ONE HUNDRED YEARS WITH THE SECOND CAVALRY
By Joseph I. Lambert, Major, Second Cavalry
Copyright 1939 Commanding Officer, Second Cavalry, Fort Riley, Kansas
Capper Printing Company, Inc.
In early January, 1899, the regiment received orders for pacification duty in Cuba. As this was a permanent change of station, the families were allowed to accompany the officers. With an aggregate strength of 1,019 officers and men, the regiment was now starting on the colonial duty of which the army was to experience a great deal of during the next fifteen years. Lieutenant Colonel Rafferty left Camp A. G. Forse, near Huntsville, Alabama, with Troops A, C, D, F, G, and M, January 31, 1899. They went to Savannah, Georgia, by rail and then sailed for Matanzas, about fifty miles east of Havana, Cuba, arriving there February 7. The other troops and headquarters of the regiment left for Savannah February 12 and sailed to Cienfuegos, Cuba, on the southern coast, where they arrived February 21. Camp sites were selected at these two places primarily with regard to sanitation.
During the next three years the regiment remained in this part of Cuba generally located a short distance east of Havana. The officers and men fraternized freely with the natives and there were no unpleasant events to mar the friendliness. In the evening there were band concerts during which the people walked around the main plaza. The color line was drawn among the natives in a novel way. No matter what the shade of the skin, if the hair were kinky they were classed as negroes, and if the hair were straight they were white. The negroes walked around the outer circle of the plaza while the others walked around the inner circle.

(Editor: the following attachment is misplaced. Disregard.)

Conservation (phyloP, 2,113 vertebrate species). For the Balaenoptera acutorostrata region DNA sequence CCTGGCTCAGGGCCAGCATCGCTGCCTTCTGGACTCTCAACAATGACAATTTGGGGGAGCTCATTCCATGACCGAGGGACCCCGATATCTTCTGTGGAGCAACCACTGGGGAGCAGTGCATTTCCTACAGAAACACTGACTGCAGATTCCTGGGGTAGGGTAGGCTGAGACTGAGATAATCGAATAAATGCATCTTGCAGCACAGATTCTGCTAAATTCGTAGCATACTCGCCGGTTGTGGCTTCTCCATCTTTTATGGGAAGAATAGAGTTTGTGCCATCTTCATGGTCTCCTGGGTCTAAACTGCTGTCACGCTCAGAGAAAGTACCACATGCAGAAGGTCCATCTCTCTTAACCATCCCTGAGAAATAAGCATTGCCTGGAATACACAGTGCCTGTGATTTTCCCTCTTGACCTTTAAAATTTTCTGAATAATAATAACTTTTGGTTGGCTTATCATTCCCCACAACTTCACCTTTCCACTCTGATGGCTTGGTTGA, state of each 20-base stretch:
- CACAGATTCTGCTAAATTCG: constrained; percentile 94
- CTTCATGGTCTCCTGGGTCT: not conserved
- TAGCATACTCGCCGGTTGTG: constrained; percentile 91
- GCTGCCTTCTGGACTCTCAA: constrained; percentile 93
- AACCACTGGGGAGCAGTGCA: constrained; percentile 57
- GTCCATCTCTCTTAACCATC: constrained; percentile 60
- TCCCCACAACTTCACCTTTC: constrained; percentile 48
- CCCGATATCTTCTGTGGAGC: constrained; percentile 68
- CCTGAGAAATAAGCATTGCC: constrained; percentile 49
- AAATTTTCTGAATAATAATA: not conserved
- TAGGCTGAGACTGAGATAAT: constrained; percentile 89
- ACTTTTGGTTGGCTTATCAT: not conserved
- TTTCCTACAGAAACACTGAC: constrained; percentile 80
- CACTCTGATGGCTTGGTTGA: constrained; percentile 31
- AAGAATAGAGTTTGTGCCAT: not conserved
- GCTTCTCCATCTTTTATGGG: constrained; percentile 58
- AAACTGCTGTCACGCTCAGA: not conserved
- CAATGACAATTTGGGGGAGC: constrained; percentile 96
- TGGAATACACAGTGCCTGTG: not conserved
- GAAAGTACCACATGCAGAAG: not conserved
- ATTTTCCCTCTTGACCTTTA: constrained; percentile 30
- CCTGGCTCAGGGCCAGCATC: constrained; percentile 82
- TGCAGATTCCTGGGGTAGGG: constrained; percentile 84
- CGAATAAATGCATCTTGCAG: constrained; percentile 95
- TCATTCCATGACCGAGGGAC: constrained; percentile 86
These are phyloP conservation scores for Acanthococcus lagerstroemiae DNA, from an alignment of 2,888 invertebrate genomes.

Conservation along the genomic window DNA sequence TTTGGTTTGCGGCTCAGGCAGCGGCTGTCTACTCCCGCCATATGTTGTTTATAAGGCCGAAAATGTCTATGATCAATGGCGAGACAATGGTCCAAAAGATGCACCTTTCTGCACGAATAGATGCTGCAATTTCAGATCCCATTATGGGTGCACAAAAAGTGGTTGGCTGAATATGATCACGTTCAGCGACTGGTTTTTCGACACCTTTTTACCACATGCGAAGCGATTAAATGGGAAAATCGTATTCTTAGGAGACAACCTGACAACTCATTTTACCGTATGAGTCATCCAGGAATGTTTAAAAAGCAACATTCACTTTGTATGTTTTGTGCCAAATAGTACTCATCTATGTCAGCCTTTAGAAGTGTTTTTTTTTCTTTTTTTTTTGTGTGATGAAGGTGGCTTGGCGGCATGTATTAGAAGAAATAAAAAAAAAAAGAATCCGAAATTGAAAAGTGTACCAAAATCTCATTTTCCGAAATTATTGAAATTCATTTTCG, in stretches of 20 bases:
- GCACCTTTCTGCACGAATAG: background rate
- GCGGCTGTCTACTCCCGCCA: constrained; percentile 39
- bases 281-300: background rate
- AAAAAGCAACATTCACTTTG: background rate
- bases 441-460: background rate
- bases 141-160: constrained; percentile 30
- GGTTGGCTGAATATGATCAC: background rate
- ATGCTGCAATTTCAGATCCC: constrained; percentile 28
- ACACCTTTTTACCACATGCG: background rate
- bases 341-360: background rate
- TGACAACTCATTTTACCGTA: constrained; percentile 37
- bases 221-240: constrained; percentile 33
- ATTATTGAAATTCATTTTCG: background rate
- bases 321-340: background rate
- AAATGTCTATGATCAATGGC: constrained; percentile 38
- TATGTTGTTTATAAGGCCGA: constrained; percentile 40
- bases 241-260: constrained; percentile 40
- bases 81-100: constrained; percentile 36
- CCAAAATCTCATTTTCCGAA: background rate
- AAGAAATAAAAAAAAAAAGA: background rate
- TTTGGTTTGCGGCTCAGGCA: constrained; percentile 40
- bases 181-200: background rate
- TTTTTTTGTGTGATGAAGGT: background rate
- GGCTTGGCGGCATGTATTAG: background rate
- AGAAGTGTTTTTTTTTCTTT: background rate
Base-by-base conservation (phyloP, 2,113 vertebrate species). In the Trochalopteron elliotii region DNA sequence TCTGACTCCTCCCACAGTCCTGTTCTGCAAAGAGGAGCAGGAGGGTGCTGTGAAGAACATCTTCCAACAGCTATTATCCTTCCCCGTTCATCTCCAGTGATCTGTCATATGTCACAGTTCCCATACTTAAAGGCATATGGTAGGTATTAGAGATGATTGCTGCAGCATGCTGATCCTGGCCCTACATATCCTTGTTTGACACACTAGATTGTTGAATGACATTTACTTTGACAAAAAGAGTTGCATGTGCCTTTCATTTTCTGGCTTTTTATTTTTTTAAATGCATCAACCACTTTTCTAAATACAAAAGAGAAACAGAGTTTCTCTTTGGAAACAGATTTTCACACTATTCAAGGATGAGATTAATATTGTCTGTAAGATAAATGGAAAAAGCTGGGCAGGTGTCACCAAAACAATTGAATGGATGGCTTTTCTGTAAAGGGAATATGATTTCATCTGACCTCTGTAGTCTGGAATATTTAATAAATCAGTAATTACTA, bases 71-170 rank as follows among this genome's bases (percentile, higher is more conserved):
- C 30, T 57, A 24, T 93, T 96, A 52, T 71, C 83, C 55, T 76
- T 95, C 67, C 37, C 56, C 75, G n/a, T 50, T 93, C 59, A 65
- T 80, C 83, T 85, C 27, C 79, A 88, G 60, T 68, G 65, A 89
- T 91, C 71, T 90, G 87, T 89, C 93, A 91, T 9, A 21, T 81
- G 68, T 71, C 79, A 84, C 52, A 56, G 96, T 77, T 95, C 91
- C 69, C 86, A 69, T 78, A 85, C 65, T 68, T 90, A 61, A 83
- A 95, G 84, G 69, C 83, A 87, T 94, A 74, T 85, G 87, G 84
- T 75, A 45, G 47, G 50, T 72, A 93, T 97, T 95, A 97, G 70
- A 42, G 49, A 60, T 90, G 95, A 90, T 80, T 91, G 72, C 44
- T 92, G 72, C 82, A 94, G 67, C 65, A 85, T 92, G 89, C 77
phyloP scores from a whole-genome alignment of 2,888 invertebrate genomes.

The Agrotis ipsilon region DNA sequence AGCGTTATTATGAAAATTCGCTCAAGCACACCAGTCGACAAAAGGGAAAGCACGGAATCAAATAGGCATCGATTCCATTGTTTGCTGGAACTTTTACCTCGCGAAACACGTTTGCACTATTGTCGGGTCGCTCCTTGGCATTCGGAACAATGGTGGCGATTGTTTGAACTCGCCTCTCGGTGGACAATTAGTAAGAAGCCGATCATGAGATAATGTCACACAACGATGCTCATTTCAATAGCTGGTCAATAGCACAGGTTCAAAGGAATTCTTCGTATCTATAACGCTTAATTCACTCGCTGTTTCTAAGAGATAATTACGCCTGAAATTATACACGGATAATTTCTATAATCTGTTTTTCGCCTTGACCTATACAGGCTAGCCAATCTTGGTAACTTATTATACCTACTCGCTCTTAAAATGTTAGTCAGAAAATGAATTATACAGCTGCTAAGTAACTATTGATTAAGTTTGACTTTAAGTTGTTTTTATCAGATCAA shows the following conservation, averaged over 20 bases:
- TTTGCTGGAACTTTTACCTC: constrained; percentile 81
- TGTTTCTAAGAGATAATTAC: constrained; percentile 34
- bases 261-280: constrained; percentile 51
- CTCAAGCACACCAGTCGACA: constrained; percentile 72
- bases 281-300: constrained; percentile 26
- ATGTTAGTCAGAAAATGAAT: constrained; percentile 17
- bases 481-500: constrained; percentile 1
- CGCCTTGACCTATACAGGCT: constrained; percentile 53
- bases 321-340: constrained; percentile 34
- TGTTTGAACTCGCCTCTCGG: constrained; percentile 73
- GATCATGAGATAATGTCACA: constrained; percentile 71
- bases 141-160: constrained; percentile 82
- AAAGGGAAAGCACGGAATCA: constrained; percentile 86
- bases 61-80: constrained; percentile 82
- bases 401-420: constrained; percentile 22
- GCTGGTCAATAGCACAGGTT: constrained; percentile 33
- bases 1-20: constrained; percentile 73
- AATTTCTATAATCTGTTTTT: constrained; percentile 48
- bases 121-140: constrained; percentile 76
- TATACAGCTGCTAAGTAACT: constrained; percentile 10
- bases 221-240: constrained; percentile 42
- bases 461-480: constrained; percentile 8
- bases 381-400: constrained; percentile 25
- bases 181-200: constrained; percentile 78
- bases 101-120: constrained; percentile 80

Soon after the arrival of the troops at Cienfuegos, the Cubans organized a parade of their forces in honor of the Second Cavalry. For this occasion the houses were decorated and triumphal arches placed across the streets. The Cuban soldiers presented a bedraggled appearance after living so long as fugitives away from towns during their struggle for liberty.
The inhabitants generally were very poor at this time as a result of the late revolution. At first most of the natives depended upon the American army and the Red Cross to feed them. Sanitary conditions were wretched, and hospitals, jails, and asylums were full. Streets generally were full of garbage and trash to such an extent that they were almost unpassable. The streets were cleaned, and a house-to-house inspection was made by the sanitation officer.
During the time spent on the island the officers of the regiment lived in houses rented in the towns or in the hotels, but the latter were of very poor quality. The troops occupied leased buildings and generally built their own stables. The regiment gradually settled down to regulate drills, target practice, field exercises, and marches. Details were sent out to make maps of various parts of the island. Schools were opened with native teachers, and a course in sanitation taught to the people.
At the end of the year 1899, the troops of the regiment were stationed as follows: Headquarters and Troops B, E, H, and K at Santa Clara in the interior, Troops I and L at Placetas, also in the interior, and the other troops at Matanzas on the northern coast.